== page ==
Wednesday, March 14, 2007
The Soul Legend that was Finally Laid to Rest
The above photo was taken back on December 27th, 2006 from my digital camera in front of the Apollo Theater in Harlem, NY. While the lines snaked around the streets from both sides, we decided to just take in the aura of the surroundings of 125th St.
It was a festive atmosphere. One that I won't forget anytime soon. The street was filled with street performers, stereos and boomboxes from inside the shops and on the streets blasting a wall of noise that was the fury of The Godfather of Soul himself.
Thousands of people visited him that day--and thousands visited him afterwards.
In fact, it really had/has become something of a spectacle--just like the man himself.
It sort of strikes me as odd that he was not buried properly until this past weekend, but then again--not really too much.
Upon hearing of his death that Christmas morning, I thought a bit about it--but really--for me--not even James Brown's death could take me away from my own family festivities. I put on one of his Christmas albums on my turntable that evening and thought about it.
The day after, I started reading all about it. I was particularly interested in the praise and tributes people said of him. On a messageboard I at times frequent, I remember a couple of 'grinches' attempting to spoil his name by stating he hadn't done anything of note since the 70s, one saying they hated the 'funk'. There was also his bouts with the law which included spousal abuse, drugs and alcohol--let's not forget his arrogance towards some of his band mates.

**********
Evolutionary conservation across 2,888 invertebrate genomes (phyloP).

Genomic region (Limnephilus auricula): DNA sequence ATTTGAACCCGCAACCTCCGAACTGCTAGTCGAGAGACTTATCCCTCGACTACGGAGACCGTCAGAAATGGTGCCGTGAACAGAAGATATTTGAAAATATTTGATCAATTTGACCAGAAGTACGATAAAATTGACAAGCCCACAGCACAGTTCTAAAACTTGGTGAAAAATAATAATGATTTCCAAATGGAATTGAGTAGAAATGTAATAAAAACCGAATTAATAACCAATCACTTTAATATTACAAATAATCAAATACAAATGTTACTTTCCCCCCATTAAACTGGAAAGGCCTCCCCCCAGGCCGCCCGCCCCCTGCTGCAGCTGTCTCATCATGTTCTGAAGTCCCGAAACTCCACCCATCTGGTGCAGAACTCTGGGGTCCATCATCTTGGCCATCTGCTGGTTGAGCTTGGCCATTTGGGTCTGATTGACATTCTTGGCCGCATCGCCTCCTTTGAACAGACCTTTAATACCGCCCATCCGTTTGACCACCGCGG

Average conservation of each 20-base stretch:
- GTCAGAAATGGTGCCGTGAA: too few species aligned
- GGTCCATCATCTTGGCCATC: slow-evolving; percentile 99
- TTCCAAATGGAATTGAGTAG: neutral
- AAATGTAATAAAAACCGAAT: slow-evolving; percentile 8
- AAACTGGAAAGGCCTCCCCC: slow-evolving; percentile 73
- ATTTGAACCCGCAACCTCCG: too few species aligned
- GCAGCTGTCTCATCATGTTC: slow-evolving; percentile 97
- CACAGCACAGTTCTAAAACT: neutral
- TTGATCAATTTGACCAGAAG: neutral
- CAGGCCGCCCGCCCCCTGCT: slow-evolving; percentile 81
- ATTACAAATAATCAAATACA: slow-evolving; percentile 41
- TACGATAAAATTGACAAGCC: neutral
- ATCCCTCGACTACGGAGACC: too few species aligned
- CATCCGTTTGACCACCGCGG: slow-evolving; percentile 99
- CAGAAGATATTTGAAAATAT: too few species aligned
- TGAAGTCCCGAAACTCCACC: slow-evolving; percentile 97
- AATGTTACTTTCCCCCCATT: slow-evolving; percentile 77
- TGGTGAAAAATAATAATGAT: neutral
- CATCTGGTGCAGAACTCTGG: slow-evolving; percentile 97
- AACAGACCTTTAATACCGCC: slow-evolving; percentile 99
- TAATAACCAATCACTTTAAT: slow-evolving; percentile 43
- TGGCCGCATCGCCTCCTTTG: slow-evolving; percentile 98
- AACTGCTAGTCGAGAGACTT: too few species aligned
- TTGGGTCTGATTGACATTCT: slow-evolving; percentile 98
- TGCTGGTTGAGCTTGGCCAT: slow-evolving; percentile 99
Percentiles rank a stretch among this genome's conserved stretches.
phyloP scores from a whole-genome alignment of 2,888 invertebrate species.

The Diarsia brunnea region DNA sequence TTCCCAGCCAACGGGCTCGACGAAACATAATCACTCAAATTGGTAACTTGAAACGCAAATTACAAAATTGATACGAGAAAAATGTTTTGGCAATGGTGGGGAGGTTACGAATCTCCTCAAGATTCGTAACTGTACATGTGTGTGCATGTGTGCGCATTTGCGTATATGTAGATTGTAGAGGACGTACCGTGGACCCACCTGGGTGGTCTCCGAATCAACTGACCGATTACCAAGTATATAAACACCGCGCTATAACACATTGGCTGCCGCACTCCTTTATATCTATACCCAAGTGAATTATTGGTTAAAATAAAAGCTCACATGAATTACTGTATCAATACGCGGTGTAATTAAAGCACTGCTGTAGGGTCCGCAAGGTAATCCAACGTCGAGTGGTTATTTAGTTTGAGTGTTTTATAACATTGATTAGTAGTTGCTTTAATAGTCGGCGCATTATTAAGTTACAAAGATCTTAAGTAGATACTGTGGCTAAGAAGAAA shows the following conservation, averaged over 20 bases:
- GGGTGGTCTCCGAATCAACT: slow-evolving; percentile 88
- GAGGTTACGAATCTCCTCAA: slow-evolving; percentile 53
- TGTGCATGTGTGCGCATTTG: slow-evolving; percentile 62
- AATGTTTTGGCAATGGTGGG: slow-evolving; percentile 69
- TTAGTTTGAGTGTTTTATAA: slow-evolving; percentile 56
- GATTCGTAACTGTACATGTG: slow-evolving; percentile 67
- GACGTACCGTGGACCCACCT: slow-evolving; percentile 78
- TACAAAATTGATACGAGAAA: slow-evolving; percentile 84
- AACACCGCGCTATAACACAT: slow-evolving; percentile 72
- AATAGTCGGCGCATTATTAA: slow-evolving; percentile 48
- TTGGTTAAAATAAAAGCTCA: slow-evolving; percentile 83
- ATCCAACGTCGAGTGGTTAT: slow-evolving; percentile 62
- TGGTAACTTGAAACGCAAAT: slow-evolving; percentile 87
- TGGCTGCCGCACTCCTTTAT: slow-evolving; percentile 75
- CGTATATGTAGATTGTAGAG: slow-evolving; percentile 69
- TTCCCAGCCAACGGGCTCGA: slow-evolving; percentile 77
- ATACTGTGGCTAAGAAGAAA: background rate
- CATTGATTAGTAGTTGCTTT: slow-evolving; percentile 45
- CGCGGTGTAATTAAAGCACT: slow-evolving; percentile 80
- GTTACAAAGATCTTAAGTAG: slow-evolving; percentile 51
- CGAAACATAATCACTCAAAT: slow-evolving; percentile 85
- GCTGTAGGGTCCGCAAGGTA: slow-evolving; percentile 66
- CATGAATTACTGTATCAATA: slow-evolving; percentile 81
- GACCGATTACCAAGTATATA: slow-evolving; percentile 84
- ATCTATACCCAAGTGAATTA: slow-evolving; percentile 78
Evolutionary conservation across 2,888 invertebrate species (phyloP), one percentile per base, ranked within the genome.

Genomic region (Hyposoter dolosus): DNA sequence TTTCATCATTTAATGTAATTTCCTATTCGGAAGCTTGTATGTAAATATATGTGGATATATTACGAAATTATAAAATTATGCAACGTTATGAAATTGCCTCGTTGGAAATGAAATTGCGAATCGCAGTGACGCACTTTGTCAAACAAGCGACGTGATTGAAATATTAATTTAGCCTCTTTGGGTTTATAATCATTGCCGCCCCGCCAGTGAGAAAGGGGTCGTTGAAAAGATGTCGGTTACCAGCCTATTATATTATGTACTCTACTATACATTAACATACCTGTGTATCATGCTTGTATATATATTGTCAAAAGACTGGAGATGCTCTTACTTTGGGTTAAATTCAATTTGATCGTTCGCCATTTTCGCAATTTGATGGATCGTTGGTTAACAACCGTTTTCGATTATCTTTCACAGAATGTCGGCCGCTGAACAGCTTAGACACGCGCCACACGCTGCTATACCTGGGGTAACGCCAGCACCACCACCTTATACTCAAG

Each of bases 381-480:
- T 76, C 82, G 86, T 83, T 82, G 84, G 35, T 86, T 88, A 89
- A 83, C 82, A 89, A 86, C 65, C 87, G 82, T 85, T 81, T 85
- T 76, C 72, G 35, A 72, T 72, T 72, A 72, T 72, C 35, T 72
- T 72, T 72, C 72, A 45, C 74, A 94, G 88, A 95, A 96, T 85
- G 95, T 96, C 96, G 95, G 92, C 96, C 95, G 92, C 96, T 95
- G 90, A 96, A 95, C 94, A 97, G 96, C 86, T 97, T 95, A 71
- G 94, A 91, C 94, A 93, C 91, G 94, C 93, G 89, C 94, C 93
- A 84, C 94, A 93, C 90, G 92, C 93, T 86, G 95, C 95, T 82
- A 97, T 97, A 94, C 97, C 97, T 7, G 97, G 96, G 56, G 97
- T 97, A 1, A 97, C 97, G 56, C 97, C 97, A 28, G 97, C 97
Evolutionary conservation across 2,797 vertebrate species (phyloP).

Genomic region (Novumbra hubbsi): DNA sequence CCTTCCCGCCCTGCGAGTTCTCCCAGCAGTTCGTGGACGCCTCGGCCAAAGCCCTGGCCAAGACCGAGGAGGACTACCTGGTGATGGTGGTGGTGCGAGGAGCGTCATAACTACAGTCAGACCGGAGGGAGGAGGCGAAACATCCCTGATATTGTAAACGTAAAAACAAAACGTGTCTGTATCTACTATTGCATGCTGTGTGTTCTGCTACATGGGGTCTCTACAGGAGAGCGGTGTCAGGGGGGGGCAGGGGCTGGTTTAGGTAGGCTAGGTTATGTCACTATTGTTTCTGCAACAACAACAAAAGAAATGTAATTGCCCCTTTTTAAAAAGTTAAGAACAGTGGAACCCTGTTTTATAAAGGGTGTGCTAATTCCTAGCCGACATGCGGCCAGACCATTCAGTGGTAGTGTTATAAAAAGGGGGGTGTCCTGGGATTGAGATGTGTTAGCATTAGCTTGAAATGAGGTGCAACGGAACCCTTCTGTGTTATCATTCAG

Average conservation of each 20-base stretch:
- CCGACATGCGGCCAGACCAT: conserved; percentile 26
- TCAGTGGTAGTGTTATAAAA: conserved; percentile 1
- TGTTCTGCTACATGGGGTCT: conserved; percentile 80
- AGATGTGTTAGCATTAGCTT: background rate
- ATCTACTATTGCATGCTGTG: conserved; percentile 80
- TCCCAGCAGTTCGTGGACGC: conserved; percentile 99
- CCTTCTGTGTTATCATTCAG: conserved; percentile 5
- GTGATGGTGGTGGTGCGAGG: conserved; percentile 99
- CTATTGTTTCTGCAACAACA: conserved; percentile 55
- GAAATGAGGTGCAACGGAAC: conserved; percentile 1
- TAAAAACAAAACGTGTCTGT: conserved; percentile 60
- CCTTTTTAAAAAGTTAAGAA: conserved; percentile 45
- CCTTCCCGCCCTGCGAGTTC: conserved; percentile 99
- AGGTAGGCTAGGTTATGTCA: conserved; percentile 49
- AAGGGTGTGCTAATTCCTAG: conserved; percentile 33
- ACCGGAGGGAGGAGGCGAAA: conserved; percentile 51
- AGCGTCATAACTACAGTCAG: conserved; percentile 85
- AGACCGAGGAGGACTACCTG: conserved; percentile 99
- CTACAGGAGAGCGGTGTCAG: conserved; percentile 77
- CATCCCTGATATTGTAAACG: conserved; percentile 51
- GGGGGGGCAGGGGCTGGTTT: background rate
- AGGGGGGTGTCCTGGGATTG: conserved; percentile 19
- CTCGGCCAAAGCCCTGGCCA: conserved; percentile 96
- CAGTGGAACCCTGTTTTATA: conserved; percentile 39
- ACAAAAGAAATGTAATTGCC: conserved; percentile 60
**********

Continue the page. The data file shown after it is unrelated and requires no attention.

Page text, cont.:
One shouldn't forget those parts of his life that were not so good. Generally, people want to be remembered for their positive attributes. Sometimes this is true. In the case of James Brown, I think it is safe to say that while he will be fondly remembered; but not without judgment from others. It's only fair.
I thought about the impact he had on not just myself as a music fan. How six years ago when I started getting 'heavy' into record digging, that James Brown singles and records were my introduction into the knowledge. I thought back to when I was a kid, and outside of oldies radio, my intro to him was 'Living in America' back in 1985. Not the best of JB, but when I was a kid, that song was like a anthem.
I thought back to the 'golden age' of hip-hop--where there was tons of James Brown samples (and still in current hip-hop--there is as well).
Then there was his cultural impact. The most common song I heard amongst that wall-of-noise outside the Apollo that cold late-December afternoon--was not 'I feel Good'--but 'Say It Loud (I'm Black and I'm Proud)'
The song was a rally cry for the civil rights era of the late 60s and 70s.
It is clear that Chuck D would not be Chuck D without him. It's pretty obvious Al Sharpton would not be Al Sharpton without his life being associated with James Brown. It's pretty obvious that the civil rights movement would not have at least 'sounded' the same without his booming energy.
I read a lot of good tributes to James Brown. There was an excellent one in Wax Poetics, with a recount from one of his managers back in the heyday of King Records.
I remember reading a good one from John Conyers, one of the few politicians that I generally like.
One gift I received from my brother on Christmas was a book by Simon Reynolds, titled 'Rip it Up and Start Again' which chronicles the post-punk music era of the late 70s/early 80s. In the Chapter on The Downtown NY No-Wave movement was a quote from James Chance/White of the Contortions who stated that 'Super Bad' was this inspiring record to him because of its downright free/avant jazz sounds that he likened to Sun Ra. It's true.
There were a lot of tributes. Even GW Bush stated he was an 'American Original'. That coming from an American Original grounded in such stupidity--might be enough for some to discount JB--but not enough for me.
This is just one I'm sure of hundreds-- if not thousands of memoirs of the man--and my distant, yet close music wise-- relationship.